The pain was especially real for small-scale T-shirt projects that rotate in and out quickly. The processes he created mutated into the technology backing Nymbl today. Through Nymbl, a user can sign up quickly and have realistic mockups in a store within 30 minutes if they have art ready to go.

Folk called Nymbl “the next level of Shopify” in that it allows users to generate products on demand without the risk and expense of inventory, while still offering the user ease of building a store through a platform like Shopify. And finally, Nymbl also fulfills customer orders, meaning they don’t need to store a credit card on file for entry-level users.

“We like to say we’re the only end-to-end solution focused on the print-on-demand industry,” Folk said. He added that his system allows users to create convincing mockups of three-dimensional products like T-shirts or hats that can then be placed on their storefront immediately.

One board member’s son ran with the technology to make “Psycho Ducks” apparel around an inside joke he and his friends had going. Folk said with only a share on social media and telling friends and parents of friends about it, the boy made more than $100 in profit.

Of course, others take it more seriously. Green House Data, a Cheyenne-based data center, used the platform to create a store filled with merchandise featuring the company logo. Folk said the company gave employees gift cards for the store at Christmas, allowing them to pick their own holiday loot.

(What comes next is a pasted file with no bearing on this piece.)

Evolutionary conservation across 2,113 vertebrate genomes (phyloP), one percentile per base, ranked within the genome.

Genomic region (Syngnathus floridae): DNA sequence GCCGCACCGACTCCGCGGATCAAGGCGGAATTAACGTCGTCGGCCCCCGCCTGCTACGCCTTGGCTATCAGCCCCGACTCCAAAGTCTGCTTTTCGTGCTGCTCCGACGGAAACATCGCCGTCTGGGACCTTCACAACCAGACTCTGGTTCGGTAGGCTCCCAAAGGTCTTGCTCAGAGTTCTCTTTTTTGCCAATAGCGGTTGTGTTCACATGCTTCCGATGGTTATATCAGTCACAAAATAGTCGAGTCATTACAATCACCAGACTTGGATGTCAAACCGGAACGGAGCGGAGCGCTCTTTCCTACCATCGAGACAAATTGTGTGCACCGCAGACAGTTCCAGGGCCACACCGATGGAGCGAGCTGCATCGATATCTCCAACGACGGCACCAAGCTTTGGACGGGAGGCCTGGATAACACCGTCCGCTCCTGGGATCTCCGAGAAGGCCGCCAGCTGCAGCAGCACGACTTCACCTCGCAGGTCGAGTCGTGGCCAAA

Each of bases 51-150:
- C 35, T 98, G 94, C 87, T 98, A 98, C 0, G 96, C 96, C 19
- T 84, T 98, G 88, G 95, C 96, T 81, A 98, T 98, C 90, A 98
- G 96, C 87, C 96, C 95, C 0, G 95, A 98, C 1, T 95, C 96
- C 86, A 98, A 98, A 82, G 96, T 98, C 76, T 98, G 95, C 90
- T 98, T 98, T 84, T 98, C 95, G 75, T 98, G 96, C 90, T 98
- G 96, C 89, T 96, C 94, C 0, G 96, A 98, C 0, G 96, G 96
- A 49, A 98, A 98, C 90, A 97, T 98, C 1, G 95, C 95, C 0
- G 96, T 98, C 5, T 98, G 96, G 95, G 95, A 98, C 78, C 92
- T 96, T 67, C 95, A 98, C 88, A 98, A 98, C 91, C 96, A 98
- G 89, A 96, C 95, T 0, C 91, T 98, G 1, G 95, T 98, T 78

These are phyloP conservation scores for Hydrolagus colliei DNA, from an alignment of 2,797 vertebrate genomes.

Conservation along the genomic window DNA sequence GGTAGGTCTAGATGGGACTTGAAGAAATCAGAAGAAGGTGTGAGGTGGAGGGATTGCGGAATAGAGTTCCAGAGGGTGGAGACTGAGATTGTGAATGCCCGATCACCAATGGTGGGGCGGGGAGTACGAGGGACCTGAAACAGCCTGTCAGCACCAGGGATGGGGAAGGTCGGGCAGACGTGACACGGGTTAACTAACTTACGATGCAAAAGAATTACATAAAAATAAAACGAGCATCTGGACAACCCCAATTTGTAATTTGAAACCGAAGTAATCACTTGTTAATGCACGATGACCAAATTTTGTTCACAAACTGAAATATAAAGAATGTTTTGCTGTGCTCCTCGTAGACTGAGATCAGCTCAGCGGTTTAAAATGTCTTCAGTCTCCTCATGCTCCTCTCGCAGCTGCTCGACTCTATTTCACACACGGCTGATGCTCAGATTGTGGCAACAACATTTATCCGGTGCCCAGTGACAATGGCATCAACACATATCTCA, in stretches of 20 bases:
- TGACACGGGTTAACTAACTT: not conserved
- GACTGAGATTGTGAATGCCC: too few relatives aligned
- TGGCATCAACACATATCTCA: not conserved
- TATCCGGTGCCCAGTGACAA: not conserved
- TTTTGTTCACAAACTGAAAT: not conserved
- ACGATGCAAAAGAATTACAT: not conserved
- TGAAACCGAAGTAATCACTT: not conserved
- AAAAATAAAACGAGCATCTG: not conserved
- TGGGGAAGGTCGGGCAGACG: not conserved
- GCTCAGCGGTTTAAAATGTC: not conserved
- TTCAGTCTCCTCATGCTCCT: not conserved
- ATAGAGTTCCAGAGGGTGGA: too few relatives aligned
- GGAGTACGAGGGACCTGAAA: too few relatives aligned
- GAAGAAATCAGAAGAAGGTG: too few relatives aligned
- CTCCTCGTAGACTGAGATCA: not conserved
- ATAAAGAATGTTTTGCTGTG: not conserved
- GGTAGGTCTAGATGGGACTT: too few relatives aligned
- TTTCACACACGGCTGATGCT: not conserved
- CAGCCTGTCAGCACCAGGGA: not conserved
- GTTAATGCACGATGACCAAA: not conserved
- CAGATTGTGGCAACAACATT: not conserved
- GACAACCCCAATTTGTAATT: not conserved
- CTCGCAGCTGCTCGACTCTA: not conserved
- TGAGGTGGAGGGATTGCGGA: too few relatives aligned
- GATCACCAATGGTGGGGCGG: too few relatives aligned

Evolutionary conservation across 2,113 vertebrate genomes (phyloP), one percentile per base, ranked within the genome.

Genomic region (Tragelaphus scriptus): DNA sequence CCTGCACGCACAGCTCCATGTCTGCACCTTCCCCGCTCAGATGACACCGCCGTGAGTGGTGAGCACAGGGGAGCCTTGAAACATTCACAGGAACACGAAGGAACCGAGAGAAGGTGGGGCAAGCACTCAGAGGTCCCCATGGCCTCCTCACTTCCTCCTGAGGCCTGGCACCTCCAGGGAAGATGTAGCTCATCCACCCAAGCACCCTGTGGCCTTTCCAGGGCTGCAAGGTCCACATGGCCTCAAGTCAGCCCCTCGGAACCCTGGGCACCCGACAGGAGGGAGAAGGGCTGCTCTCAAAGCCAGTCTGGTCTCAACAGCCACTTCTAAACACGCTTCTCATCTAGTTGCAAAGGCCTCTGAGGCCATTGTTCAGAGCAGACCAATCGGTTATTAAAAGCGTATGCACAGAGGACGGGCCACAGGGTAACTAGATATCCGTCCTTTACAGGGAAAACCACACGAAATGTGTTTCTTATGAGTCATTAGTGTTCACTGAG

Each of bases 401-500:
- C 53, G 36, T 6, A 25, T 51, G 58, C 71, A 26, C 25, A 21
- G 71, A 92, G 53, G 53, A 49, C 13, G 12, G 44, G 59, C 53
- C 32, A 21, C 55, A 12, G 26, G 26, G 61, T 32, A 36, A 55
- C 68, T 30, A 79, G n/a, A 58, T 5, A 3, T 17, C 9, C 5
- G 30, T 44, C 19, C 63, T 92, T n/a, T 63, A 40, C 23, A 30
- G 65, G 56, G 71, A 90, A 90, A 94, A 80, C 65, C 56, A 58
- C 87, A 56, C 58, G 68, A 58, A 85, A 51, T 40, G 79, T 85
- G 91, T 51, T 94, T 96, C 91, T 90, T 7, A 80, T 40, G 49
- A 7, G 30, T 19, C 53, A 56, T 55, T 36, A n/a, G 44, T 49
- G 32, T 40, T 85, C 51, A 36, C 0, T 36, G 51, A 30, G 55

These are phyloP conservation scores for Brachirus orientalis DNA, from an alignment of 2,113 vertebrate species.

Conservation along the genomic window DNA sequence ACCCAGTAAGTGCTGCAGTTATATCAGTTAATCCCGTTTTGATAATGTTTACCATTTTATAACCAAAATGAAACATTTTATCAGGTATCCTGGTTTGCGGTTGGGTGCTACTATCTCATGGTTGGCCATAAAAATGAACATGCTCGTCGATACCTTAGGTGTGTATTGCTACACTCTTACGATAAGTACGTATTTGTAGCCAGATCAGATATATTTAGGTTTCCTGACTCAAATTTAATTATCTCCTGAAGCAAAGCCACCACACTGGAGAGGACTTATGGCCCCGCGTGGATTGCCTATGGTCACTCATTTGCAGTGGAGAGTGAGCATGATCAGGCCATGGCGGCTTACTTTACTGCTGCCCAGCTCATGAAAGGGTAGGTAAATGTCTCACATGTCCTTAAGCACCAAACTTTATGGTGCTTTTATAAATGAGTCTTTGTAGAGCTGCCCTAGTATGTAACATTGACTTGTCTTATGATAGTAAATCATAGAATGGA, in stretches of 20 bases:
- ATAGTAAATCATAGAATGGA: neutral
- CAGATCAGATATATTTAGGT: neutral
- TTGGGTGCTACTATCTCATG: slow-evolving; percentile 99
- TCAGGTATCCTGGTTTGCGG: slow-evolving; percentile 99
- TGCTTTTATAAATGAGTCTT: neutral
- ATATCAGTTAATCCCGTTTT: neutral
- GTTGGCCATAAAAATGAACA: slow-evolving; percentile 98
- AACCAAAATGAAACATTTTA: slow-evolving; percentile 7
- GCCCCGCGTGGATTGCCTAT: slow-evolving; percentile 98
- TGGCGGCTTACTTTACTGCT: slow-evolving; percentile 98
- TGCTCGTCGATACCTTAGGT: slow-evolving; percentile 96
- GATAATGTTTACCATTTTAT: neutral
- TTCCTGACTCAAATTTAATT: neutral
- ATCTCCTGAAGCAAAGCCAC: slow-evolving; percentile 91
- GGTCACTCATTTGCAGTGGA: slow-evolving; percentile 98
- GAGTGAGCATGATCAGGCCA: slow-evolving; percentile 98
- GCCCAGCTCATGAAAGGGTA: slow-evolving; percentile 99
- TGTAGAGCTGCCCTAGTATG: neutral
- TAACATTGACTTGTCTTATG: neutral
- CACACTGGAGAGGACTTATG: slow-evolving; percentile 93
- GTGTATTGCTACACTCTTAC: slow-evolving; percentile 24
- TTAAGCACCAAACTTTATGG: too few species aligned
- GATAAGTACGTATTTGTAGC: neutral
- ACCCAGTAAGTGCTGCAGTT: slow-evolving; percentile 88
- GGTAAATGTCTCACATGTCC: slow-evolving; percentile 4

But as the platform has grown in its early stages, another set of growing pains is beginning. Folk pointed out the growing pains cheerfully.

“It’s kind of cool to run into our first growing pain,” he said. In essence, the connectors on the back end were checking all Nymbl domains, meaning with a roster of 1,000 domains to check, things began to slow down. Site installs ran far slower than they should have until they were able to clean up the issue.

While not all users on the platform are making money, Folk’s team is focusing on converting sign-ups into active users who can make money on the platform.

Beyond that, Folk said they continue to hone the user experience to make it as friendly, quick and as easy as possible.

“We’re definitely headed in the right direction,” he said.

The on-demand industry

While Nymbl currently outsources printing and fulfillment, he said they may bring some printing in-house eventually.

“We’re making sure we have a fulfillment network and will investigate other options down the road,” he said.

While in-house printing presents scalability issues, it has the potential for more control and lower costs.

Whatever the case, the print-on-demand industry, in general, is reaching a maturity level where the wheat and tares are being separated and the industry is gearing up for change.

A 2018 infographic by MerchReadyDesigns said there were 40 print-on-demand platforms and 26 print-on-demand Shopify apps that marry Nymbl-like technology to a trusted e-commerce platform. About 10,000 Shopify customers use print-on-demand shops, indicating a lot of interest for the seamless, packaged service Nymbl provides.

“I think you’ll see some consolidation on the big guys and distributed technology on the small side,” he said. “It’s a kind of dual growth as costs come down on printing and fulfillment.”

As far as Nymbl goes, Folk said he’s trying to cast people into the vision of an end-to-end print-on-demand platform where the store is built in simply, including the mockups, with fulfillment ready to go.

“Nymbl has been an interesting new popup in the local Wyoming sphere,” said Hammock of Go Slo. “I hope everything continues to go well.”